Technical Library


The trimethylsilyl protecting group has been in use for many years. It is typically introduced via two common, commercially available reagents, namely, hexamethyldisilazane (HMDS) and chlorotrimethylsilane (TMS-Cl). When chlorotrimethylsilane is employed the resulting HCl by-product must be handled by off gassing or by trapping. Trapping is commonly done via the addition of triethylamine or pyridine. The reaction with HMDS liberates ammonia as the byproduct and this must be off-gassed or trapped in some way. It is normally off-gassed to a scrubber system. The reaction of HMDS is oftentimes quite slow, but can be catalyzed by the addition of one of several catalysts including TMS-Cl, ammonium chloride, or lithium chloride. Dimethylaminopyridine and imidazole have also been successfully employed as catalysts (Eq. 1).13 In addition to these very common and high-use reagents, the TMS group can be introduced with bis(trimethylsilyl)acetamide, BSA, or bis(trimethylsilyl)trifluoroacetamide, BSTFA, both of which give off a neutral byproduct, acetamide and trifluoroacetamide, respectively (Eq. 2).14

If greater reactivity and a more benign by-product are desired, one can turn to dimethylaminotrimethylsilane or N-trimethylsilylimidazole. Due to their excellent reactivity these reagents are commonly used to trimethylsilylate remaining non-silylated hydroxyls on the silica in the preparation of chromatography columns.

Trimethylsilyltriflate (TMS-OTf) is a very reactive silylating agent able to silylate most alcohols in high yield. The triflic acid by-product is typically trapped with a tertiary amine (Eq. 3).15

The various reagents available for the introduction of the TMS group are listed in Table 2. Deprotection of TMS ethers can be readily effected with dilute aqueous or methanolic HCl. TMS-protected alcohols have been selectively deprotected in the presence of a TES-protected alcohol.16,17 Nafion SAC-13 has been shown to be a recyclable catalyst for the trimethylsilylation of primary, secondary and tertiary alcohols in excellent yields and short reaction times.18

The triethylsilyl protecting group is primarily used for the protection of alcohols, although other groups including amines and carboxylic acids have been protected as their TES derivatives. A key consideration in the use of the TES protecting group is based on the generalization that its ease of removal falls between that of the more reactive TMS and the less reactive TBS groups. This presents various options for selective deprotection, which are often required in multi-step synthetic sequences.

The main reagent used for the preparation of triethylsilyl ethers is chlorotriethylsilane, TES-Cl. Since the triethylsilyl group is considerably more sterically hindered than the TMS group the usual protocol for its introduction is to employ a promoter such as imidazole, DMAP, or 2,6-lutidine to enhance the rate of silylation. Tertiary alcohols react very poorly with TES-Cl. Pyridine can also be used as a promoter. Alternatively, the triethylsilyltriflate TES-OTf can be used to introduce the triethylsilyl group. TES ethers can be selectively removed in the presence of TBS ethers.19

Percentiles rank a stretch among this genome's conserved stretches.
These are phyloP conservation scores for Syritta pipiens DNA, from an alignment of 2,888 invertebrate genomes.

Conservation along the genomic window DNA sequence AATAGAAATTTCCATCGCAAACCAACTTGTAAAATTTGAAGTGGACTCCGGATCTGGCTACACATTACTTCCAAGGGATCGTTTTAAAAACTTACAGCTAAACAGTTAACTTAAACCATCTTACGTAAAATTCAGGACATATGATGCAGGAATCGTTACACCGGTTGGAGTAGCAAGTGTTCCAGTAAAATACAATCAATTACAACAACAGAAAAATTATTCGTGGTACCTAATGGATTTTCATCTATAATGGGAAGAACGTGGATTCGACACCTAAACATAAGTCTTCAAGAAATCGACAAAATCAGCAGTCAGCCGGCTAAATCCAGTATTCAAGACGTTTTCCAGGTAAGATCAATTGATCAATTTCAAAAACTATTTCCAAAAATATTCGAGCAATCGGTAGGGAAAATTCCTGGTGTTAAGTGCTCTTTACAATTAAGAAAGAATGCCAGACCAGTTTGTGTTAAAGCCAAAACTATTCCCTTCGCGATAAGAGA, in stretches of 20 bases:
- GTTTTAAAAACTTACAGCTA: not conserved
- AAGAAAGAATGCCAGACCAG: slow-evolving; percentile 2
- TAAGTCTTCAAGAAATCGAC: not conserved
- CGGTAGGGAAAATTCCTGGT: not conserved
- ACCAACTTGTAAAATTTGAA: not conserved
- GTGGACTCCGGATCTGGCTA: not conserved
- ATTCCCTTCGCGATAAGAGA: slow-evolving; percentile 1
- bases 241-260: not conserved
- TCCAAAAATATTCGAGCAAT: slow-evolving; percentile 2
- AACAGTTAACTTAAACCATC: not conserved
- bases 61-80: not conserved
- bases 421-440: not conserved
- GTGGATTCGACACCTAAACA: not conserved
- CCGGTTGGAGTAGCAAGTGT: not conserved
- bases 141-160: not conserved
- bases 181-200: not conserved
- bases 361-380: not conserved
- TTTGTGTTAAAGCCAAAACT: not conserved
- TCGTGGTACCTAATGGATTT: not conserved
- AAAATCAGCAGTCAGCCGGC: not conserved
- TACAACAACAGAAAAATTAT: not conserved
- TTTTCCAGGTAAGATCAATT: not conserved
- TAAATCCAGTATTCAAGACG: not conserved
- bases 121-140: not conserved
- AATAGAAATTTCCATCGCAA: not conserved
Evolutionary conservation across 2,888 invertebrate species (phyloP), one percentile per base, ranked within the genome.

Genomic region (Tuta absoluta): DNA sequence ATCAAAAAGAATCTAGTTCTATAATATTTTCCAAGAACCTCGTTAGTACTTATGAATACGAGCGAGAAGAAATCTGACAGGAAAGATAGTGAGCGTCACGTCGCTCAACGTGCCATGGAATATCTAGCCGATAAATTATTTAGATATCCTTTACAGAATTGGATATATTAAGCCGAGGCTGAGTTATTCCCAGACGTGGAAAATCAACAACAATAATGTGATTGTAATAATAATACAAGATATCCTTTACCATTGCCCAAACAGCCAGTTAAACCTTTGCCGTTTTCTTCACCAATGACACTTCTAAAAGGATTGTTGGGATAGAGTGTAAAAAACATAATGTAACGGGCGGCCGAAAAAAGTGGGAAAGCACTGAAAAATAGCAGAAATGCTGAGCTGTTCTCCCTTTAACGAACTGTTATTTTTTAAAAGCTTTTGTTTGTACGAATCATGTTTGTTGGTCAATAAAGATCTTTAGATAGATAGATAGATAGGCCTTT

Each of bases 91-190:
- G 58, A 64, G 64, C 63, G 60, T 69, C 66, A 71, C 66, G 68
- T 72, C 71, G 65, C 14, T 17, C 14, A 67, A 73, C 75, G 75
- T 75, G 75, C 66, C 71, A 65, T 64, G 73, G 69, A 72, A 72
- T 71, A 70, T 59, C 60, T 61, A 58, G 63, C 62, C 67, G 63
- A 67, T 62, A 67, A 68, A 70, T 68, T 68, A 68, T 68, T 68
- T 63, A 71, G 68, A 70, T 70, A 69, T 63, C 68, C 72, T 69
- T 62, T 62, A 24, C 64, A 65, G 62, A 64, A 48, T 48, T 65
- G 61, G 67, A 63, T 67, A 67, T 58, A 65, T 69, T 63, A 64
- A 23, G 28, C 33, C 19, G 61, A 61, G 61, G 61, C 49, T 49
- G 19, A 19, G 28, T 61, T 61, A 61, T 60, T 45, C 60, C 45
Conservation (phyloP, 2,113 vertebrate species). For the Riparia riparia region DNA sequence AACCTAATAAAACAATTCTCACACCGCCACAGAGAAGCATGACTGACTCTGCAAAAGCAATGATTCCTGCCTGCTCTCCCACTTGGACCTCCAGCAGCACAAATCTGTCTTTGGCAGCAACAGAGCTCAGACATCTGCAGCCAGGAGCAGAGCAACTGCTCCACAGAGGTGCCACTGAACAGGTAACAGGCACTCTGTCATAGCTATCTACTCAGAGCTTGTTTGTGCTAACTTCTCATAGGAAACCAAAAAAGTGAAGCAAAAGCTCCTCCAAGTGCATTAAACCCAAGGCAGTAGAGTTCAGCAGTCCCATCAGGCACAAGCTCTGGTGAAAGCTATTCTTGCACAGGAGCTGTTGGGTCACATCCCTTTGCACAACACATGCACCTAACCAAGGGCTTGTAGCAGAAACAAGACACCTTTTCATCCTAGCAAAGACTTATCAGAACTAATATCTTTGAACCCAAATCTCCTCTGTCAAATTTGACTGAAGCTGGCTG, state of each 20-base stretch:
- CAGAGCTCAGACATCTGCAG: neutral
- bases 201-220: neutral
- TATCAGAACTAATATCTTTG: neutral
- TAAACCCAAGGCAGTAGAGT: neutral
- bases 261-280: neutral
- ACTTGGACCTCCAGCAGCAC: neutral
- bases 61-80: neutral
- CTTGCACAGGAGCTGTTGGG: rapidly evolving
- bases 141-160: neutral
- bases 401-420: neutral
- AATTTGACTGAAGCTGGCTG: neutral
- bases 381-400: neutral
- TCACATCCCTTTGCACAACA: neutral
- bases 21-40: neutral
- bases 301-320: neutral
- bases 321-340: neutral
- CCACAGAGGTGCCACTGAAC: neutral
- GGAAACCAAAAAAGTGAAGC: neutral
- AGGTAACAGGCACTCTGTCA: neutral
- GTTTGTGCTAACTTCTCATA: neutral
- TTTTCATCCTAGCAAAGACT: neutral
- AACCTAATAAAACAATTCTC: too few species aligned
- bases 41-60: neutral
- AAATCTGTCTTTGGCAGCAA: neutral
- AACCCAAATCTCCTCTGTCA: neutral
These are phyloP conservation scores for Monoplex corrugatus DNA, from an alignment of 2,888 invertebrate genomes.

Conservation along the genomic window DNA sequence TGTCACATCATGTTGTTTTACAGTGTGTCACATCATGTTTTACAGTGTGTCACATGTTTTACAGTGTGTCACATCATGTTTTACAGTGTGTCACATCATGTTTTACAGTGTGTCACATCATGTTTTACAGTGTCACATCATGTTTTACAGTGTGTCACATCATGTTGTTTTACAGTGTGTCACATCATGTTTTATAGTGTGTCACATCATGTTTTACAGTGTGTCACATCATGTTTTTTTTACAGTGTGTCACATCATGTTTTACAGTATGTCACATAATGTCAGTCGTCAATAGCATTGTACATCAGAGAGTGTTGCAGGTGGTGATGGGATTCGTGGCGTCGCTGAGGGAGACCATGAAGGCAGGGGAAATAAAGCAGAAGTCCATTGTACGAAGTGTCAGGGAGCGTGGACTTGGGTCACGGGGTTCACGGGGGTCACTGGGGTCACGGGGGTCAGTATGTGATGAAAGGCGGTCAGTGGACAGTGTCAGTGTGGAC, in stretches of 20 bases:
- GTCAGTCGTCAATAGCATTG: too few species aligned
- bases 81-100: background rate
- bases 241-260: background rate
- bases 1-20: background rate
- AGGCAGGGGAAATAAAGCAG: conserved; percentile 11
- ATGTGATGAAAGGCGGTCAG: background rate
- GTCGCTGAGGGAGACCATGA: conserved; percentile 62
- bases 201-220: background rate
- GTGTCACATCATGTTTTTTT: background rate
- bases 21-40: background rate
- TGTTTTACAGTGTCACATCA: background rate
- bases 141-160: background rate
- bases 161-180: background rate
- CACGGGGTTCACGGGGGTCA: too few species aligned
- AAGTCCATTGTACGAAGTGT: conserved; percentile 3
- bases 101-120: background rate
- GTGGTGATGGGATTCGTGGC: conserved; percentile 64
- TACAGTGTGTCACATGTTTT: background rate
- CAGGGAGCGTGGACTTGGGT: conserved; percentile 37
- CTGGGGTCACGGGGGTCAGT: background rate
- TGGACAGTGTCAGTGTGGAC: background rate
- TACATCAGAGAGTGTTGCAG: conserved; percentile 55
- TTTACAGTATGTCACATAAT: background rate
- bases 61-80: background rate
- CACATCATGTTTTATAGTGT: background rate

The combination of TES-Cl and pyridine selectively silylates a more hindered secondary alcohol over that of another secondary alcohol as shown in Eq. 4. This was employed in an efficient approach to a key intermediate for the synthesis of taxol derivatives. On the other hand, replacing the pyridine with imidazole results in the silylation of both secondary alcohols (Eq. 5).20

The direct triethylsilylation of alcohols in the presence of 2,6-lutidine as a promoter is accomplished with the use of TES-OTf in dichloromethane (Eq. 6).21

The TBS group is used for the protection of alcohols, amines, thiols, lactams, and carboxyl acids.22,23 The TBS group is typically introduced via the tert-butyldimethylchlorosilane, TBS-Cl, using imidazole, 2,6-lutidine or DMAP as promoters, though triethylamine can also be used (Eq. 7).22 The high stability of TBS-protected groups, in particular alcohols, to a variety of reaction conditions, its clean NMR characteristics and its facile removal with fluoride ion sources make it a popular choice among the silicon-based blocking agents. TBS ethers can be removed in the presence of TIPS and TBDPS ethers.24,25 Stork and Hudrlik initially illustrated the ability of the TBS group to form stable silyl enol ethers of ketones.26 An example of the use of TBS-Cl is shown in Eq. 7 and of TBS-OTf in Eq. 8.27,28

The thexyldimethylsilyl moiety was originally reported in 1985 for the highly stable protection of alcohols, amines, amides, mercaptans and acids.29 It can be introduced via reaction of the thexyldimethylchlorosilane, TDS-Cl, with promotion from triethylamine or imidazole in DMF, dichloromethane, or diethyl ether. Some examples, including one of a ketone to a TDS enol ether, are shown in Eqs. 9-11. The cyclodextrin 1 was selectively thexyldimethylsilylated at the C-6 alcohols to provide 2 in good yield (Eq. 12).30 Deprotection was accomplished with DIBAL-H.

The tert-butyldiphenylsilyl, TBDPS, group was first reported by Hanessian and Lavallee as a sterically hindered silylating agent with enhanced stability under acidic conditions.31 It is best introduced via the triflate (Eq. 13), but can also be introduced via the chloride (Eq. 14).32 Tert-butyldiphenylsilylated alcohols, indeed, show excellent stability under acidic conditions.